Chestnuts from Serrania de Ronda and Sierra de las Nieves

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Chestnuts from Serrania de Ronda and Sierra de las Nieves

The chestnut tree is a tall, long-lived species that has been found throughout Andalucía in southern Spain for hundreds of years, leading to an evolution caused by biological adaptation and human selection. Castanea sativa is a multipurpose species of major economic importance in the Mediterranean Basin. It is used both for its fruit and wood, as well as for its contribution to the landscape and other environmental values. Although there are other types of chestnuts in Andalucía, the area for chestnut groves in the provinces of Malaga is higher than 4000 hectares, of which 3800 hectares are located in Serrania de Ronda. Research has shown that the chestnut production system of this area is an excellent system for on-site preservation of genetic resources. The chestnut groves in Valle del Genal and Sierra de las Nieves have a multiethnic composition, which includes very old specimens that have remarkable value as unique trees to young trees that continue to be integrated. It should be noted that the genetic diversity in these trees is indigenous. The new shoots, given the climatic conditions of the areas, take only three to four years to begin to bear fruit. This short period of juvenility allows the farmers to wait to know the characteristics of the fruit before deciding whether to graft or not. The consequence of this type of management is the creation of a chestnut grove that consists of a mixed indigenous variety of a clonal nature and some trees with branches that are grafted with distinct varieties. This results in a system that has a high level of diversity and continues to adapt to the means and the demands of the farmers. Many of the main varieties used in the area carry in their name the term pilonga, a name that implies that the fruit is easily peeled, a highly valued quality for this species. Many of the varieties have the term bravia in their names. This term usually refers to spontaneous or wild trees, and it also corresponds to non-grafted trees. Because the chestnuts have a multi varietal composition, the harvest is collected in an undifferentiated way making it appropriate to establish a unique identification that groups this product. In Andalucía, chestnuts are handled as an agricultural crop that is worked approximately every two years. Harvest can be completed with a machine or the primitive yoke and plow. The custom of associating pig and sheep herds with chestnuts is a lost art that needs to be recovered, since, in addition to the support of the organic material, it also serves as a preventative of pest outbreaks (because these animals eat the pupae in the ground before the pests can grow and spread to the trees). According to experts who have visited the chestnut groves of Serrania de Ronda, it is one of the healthiest chestnut groves that can be found in Europe. The chestnut fruit that comes from this region only undergoes basic processing, such as sterilization of the chestnut fruit and the elimination of fruits with eggs or moth larvae and, of course, the packaging of the fresh chestnut. Other chestnut preparations, like chestnut syrup or other products, are not made with raw materials that come from Serrania de Ronda or Huelva, except in isolated cases of family businesses. The average production of chestnuts in the Serrania de Ronda is placed around 4,500,000 kg. There exists a large difference in the amount cropped yearly, especially during the years with low rainfall. In the Sierra de las Nieves, the average production is estimated at less than 227,000 kg of chestnuts. But the chestnut is suffering greatly, both in quality and quantity, due to the adverse weather conditions of recent years. These Spanish chestnuts can have a compromised future threatened by pests and disease, soil loss due to erosion, increased cost of labor, or abandonment of agricultural activities in rural areas. The chestnut tree also has also seen a significant reduction of its use as a source of food in the last half-century. The main uses of chestnut tree are its wood and fruit, but other indirect uses of the chestnut tree are honey source, mushroom harvest and involvement in livestock farming. The use of chestnut as a food source drastically decreased in the 19th century with the introduction of potatoes to the area. Chestnuts can be included in many culinary preparations: sweet or savory, whole or pureed. They contain carbohydrates that are slowly absorbed, and are thus suitable for everyone, including diabetics. They contain between 4 and 5% protein, twice the quantity found in potatoes and milk, and contain all of the essential amino acids. Chestnuts are also gluten-free, which makes them suitable for celiacs. Besides being the center of considerable biodiversity, the chestnut groves of the area fulfill other environmental services such as the conservation of soil, the sequestration of carbon, and a generation of especially beautiful landscape. The safekeeping of the biodiversity of the Andalusian chestnut groves can be used to revitalize the sector in those areas where it is still an economic activity and furthermore fulfill the objective of preserving this native food crop.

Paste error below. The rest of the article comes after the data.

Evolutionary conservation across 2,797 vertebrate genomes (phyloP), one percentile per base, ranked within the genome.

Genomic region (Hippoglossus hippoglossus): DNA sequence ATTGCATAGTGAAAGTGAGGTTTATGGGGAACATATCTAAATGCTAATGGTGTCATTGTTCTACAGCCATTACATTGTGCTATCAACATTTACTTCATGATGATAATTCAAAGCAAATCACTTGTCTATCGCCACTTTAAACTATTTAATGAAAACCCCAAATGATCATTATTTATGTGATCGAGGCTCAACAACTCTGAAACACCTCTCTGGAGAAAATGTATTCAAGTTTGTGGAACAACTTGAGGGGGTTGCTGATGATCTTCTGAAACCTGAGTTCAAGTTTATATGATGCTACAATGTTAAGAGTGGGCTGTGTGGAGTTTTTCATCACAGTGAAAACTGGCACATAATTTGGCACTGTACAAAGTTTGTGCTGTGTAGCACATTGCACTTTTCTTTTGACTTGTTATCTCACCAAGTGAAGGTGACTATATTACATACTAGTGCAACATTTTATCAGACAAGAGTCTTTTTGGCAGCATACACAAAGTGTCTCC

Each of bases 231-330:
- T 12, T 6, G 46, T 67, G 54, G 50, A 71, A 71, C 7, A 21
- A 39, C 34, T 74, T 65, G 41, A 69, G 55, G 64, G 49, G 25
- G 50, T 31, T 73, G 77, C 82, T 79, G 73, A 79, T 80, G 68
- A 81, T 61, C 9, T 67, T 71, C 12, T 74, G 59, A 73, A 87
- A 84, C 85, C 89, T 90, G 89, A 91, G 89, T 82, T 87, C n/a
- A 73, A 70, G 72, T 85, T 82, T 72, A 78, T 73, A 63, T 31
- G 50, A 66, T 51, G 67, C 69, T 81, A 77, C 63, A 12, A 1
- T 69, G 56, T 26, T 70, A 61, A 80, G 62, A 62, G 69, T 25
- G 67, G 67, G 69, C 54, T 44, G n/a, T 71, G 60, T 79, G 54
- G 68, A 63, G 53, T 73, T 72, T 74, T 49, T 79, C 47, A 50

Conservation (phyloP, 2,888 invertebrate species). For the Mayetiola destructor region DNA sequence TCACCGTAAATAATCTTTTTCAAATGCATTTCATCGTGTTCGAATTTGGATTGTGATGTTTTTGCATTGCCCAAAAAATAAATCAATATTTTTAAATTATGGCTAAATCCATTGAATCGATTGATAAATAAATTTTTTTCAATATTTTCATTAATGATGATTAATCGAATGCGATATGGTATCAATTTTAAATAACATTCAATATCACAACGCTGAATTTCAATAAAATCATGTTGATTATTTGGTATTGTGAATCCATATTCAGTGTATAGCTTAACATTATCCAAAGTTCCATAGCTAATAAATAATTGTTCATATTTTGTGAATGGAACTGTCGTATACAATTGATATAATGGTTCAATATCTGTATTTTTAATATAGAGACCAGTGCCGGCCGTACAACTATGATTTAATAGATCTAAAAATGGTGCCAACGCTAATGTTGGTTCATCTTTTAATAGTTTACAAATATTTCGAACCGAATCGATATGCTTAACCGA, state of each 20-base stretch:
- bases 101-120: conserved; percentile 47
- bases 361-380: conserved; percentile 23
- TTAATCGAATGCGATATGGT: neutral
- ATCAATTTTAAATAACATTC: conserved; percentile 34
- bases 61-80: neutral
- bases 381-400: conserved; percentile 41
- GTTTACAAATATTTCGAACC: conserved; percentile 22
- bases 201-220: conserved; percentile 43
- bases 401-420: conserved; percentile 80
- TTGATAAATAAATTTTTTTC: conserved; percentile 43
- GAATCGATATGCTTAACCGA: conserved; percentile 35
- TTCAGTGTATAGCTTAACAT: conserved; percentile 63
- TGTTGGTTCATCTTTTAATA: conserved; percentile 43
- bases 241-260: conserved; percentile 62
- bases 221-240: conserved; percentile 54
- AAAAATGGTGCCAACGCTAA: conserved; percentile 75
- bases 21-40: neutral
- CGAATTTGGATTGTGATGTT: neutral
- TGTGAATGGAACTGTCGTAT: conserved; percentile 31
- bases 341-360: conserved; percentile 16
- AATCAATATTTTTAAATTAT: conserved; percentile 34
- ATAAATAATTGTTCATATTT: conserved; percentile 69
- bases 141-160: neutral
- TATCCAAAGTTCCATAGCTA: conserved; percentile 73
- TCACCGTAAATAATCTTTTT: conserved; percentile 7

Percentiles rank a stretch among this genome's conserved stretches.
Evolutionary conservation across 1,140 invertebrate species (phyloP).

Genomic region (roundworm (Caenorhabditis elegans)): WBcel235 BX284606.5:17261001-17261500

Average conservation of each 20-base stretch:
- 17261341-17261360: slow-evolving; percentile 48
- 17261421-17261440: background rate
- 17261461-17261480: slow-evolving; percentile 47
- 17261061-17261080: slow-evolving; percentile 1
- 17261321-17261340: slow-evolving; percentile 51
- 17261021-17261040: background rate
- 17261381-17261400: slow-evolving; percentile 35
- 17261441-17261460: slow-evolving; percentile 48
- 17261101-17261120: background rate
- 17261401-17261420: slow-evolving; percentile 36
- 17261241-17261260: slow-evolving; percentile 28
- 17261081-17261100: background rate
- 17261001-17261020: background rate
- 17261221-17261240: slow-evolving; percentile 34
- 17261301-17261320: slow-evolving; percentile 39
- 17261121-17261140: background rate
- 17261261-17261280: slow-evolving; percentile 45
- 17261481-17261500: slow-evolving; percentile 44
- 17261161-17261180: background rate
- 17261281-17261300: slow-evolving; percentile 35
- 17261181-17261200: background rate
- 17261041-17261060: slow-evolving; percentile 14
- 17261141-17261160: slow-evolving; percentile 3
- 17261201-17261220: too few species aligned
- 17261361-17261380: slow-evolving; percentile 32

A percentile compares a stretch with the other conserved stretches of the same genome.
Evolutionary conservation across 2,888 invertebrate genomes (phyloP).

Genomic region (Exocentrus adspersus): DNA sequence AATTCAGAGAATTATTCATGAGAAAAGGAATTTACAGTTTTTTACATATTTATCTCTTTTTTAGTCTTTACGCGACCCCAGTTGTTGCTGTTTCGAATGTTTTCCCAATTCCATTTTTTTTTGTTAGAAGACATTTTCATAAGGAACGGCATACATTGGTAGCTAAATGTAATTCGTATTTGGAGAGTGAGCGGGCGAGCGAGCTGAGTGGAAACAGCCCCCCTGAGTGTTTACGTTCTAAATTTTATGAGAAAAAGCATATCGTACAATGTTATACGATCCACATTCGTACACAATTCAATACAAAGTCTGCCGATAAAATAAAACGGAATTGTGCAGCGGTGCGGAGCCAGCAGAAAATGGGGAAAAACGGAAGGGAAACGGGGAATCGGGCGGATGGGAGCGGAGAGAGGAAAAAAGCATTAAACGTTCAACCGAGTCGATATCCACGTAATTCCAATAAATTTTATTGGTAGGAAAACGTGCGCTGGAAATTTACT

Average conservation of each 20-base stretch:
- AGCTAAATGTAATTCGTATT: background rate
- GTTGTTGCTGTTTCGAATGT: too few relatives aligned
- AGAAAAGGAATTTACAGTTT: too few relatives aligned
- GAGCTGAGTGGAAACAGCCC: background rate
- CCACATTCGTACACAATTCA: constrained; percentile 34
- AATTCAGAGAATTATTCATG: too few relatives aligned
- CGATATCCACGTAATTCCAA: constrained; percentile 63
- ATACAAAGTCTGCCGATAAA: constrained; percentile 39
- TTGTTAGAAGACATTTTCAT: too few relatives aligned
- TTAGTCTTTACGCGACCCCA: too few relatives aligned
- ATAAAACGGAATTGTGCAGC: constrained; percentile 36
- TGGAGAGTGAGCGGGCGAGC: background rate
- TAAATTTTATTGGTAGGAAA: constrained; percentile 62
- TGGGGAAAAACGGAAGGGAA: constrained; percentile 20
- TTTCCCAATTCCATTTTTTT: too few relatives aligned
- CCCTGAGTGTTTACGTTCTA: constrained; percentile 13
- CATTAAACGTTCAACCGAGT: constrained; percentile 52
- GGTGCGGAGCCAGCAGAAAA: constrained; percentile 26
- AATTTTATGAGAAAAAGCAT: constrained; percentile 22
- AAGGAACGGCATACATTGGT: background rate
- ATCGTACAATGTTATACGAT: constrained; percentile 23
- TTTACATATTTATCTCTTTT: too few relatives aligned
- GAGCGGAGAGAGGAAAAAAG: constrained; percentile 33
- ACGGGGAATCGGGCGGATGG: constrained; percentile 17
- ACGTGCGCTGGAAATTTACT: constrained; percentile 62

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Territory

StateSpain
Region

Andalucia